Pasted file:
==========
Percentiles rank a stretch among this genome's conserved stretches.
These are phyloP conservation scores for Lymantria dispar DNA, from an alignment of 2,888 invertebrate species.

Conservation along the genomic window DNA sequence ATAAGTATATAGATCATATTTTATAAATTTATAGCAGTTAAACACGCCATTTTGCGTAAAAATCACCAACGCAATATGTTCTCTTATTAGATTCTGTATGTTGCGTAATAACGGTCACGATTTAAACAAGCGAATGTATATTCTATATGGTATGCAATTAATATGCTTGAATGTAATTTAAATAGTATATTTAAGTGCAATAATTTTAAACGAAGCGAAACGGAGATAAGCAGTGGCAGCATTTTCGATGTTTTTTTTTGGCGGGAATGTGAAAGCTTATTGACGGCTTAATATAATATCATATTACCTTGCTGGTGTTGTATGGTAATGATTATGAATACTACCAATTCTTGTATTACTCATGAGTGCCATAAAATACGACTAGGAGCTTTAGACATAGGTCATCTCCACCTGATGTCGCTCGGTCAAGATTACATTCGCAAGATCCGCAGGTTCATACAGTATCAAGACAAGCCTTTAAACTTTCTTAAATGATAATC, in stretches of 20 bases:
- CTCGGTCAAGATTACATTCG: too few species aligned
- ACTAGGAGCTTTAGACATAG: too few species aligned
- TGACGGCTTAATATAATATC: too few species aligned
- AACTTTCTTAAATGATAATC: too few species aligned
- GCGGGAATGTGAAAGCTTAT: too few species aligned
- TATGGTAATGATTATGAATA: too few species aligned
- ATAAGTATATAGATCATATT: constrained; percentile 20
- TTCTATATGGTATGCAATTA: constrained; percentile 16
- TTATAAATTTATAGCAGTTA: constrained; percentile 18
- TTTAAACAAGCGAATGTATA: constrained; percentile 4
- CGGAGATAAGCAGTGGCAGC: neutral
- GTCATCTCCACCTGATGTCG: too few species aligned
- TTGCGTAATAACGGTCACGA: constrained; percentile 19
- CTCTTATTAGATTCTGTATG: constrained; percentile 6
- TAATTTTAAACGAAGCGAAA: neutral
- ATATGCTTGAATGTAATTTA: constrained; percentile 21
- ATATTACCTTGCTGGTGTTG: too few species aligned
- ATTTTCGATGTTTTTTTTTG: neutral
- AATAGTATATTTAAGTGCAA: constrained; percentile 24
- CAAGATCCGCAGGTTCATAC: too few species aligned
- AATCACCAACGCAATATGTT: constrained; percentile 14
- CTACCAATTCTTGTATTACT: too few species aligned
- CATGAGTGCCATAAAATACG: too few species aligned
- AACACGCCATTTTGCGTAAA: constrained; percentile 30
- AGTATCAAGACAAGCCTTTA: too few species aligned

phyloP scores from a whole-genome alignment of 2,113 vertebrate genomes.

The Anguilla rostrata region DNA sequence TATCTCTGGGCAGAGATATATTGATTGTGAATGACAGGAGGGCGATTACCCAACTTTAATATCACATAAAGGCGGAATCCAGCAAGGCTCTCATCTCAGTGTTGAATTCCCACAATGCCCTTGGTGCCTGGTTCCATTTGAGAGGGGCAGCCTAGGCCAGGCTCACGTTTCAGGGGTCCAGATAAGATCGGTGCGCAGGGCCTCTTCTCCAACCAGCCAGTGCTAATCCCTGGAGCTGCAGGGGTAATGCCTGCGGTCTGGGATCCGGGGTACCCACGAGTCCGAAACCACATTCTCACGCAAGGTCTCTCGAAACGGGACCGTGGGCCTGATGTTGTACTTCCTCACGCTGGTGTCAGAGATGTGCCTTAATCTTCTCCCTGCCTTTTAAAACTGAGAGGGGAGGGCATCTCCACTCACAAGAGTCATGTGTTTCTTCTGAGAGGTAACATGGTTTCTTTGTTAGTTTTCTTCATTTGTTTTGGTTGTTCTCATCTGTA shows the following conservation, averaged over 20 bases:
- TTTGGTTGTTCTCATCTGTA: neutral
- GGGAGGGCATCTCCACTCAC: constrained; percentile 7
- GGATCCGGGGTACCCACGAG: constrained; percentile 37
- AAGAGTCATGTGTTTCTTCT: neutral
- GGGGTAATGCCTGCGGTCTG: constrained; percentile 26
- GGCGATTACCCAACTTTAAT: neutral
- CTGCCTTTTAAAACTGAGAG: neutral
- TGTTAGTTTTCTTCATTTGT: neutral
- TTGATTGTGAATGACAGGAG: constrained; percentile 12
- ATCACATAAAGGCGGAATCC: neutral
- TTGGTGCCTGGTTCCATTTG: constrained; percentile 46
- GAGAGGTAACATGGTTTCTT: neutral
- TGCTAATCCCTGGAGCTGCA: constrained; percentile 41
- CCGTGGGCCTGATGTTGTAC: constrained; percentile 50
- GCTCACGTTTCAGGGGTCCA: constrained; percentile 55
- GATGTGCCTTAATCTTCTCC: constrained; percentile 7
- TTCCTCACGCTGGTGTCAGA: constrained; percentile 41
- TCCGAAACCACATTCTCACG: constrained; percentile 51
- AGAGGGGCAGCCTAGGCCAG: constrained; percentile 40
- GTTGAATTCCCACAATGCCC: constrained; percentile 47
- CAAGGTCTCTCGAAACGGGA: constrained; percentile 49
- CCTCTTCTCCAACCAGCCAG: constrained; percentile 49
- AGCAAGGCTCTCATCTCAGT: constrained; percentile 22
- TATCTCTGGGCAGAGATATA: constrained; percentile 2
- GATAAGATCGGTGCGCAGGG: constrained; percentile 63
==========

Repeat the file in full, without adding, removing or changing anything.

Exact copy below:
Percentiles rank a stretch among this genome's conserved stretches.
These are phyloP conservation scores for Lymantria dispar DNA, from an alignment of 2,888 invertebrate species.

Conservation along the genomic window DNA sequence ATAAGTATATAGATCATATTTTATAAATTTATAGCAGTTAAACACGCCATTTTGCGTAAAAATCACCAACGCAATATGTTCTCTTATTAGATTCTGTATGTTGCGTAATAACGGTCACGATTTAAACAAGCGAATGTATATTCTATATGGTATGCAATTAATATGCTTGAATGTAATTTAAATAGTATATTTAAGTGCAATAATTTTAAACGAAGCGAAACGGAGATAAGCAGTGGCAGCATTTTCGATGTTTTTTTTTGGCGGGAATGTGAAAGCTTATTGACGGCTTAATATAATATCATATTACCTTGCTGGTGTTGTATGGTAATGATTATGAATACTACCAATTCTTGTATTACTCATGAGTGCCATAAAATACGACTAGGAGCTTTAGACATAGGTCATCTCCACCTGATGTCGCTCGGTCAAGATTACATTCGCAAGATCCGCAGGTTCATACAGTATCAAGACAAGCCTTTAAACTTTCTTAAATGATAATC, in stretches of 20 bases:
- CTCGGTCAAGATTACATTCG: too few species aligned
- ACTAGGAGCTTTAGACATAG: too few species aligned
- TGACGGCTTAATATAATATC: too few species aligned
- AACTTTCTTAAATGATAATC: too few species aligned
- GCGGGAATGTGAAAGCTTAT: too few species aligned
- TATGGTAATGATTATGAATA: too few species aligned
- ATAAGTATATAGATCATATT: constrained; percentile 20
- TTCTATATGGTATGCAATTA: constrained; percentile 16
- TTATAAATTTATAGCAGTTA: constrained; percentile 18
- TTTAAACAAGCGAATGTATA: constrained; percentile 4
- CGGAGATAAGCAGTGGCAGC: neutral
- GTCATCTCCACCTGATGTCG: too few species aligned
- TTGCGTAATAACGGTCACGA: constrained; percentile 19
- CTCTTATTAGATTCTGTATG: constrained; percentile 6
- TAATTTTAAACGAAGCGAAA: neutral
- ATATGCTTGAATGTAATTTA: constrained; percentile 21
- ATATTACCTTGCTGGTGTTG: too few species aligned
- ATTTTCGATGTTTTTTTTTG: neutral
- AATAGTATATTTAAGTGCAA: constrained; percentile 24
- CAAGATCCGCAGGTTCATAC: too few species aligned
- AATCACCAACGCAATATGTT: constrained; percentile 14
- CTACCAATTCTTGTATTACT: too few species aligned
- CATGAGTGCCATAAAATACG: too few species aligned
- AACACGCCATTTTGCGTAAA: constrained; percentile 30
- AGTATCAAGACAAGCCTTTA: too few species aligned

phyloP scores from a whole-genome alignment of 2,113 vertebrate genomes.

The Anguilla rostrata region DNA sequence TATCTCTGGGCAGAGATATATTGATTGTGAATGACAGGAGGGCGATTACCCAACTTTAATATCACATAAAGGCGGAATCCAGCAAGGCTCTCATCTCAGTGTTGAATTCCCACAATGCCCTTGGTGCCTGGTTCCATTTGAGAGGGGCAGCCTAGGCCAGGCTCACGTTTCAGGGGTCCAGATAAGATCGGTGCGCAGGGCCTCTTCTCCAACCAGCCAGTGCTAATCCCTGGAGCTGCAGGGGTAATGCCTGCGGTCTGGGATCCGGGGTACCCACGAGTCCGAAACCACATTCTCACGCAAGGTCTCTCGAAACGGGACCGTGGGCCTGATGTTGTACTTCCTCACGCTGGTGTCAGAGATGTGCCTTAATCTTCTCCCTGCCTTTTAAAACTGAGAGGGGAGGGCATCTCCACTCACAAGAGTCATGTGTTTCTTCTGAGAGGTAACATGGTTTCTTTGTTAGTTTTCTTCATTTGTTTTGGTTGTTCTCATCTGTA shows the following conservation, averaged over 20 bases:
- TTTGGTTGTTCTCATCTGTA: neutral
- GGGAGGGCATCTCCACTCAC: constrained; percentile 7
- GGATCCGGGGTACCCACGAG: constrained; percentile 37
- AAGAGTCATGTGTTTCTTCT: neutral
- GGGGTAATGCCTGCGGTCTG: constrained; percentile 26
- GGCGATTACCCAACTTTAAT: neutral
- CTGCCTTTTAAAACTGAGAG: neutral
- TGTTAGTTTTCTTCATTTGT: neutral
- TTGATTGTGAATGACAGGAG: constrained; percentile 12
- ATCACATAAAGGCGGAATCC: neutral
- TTGGTGCCTGGTTCCATTTG: constrained; percentile 46
- GAGAGGTAACATGGTTTCTT: neutral
- TGCTAATCCCTGGAGCTGCA: constrained; percentile 41
- CCGTGGGCCTGATGTTGTAC: constrained; percentile 50
- GCTCACGTTTCAGGGGTCCA: constrained; percentile 55
- GATGTGCCTTAATCTTCTCC: constrained; percentile 7
- TTCCTCACGCTGGTGTCAGA: constrained; percentile 41
- TCCGAAACCACATTCTCACG: constrained; percentile 51
- AGAGGGGCAGCCTAGGCCAG: constrained; percentile 40
- GTTGAATTCCCACAATGCCC: constrained; percentile 47
- CAAGGTCTCTCGAAACGGGA: constrained; percentile 49
- CCTCTTCTCCAACCAGCCAG: constrained; percentile 49
- AGCAAGGCTCTCATCTCAGT: constrained; percentile 22
- TATCTCTGGGCAGAGATATA: constrained; percentile 2
- GATAAGATCGGTGCGCAGGG: constrained; percentile 63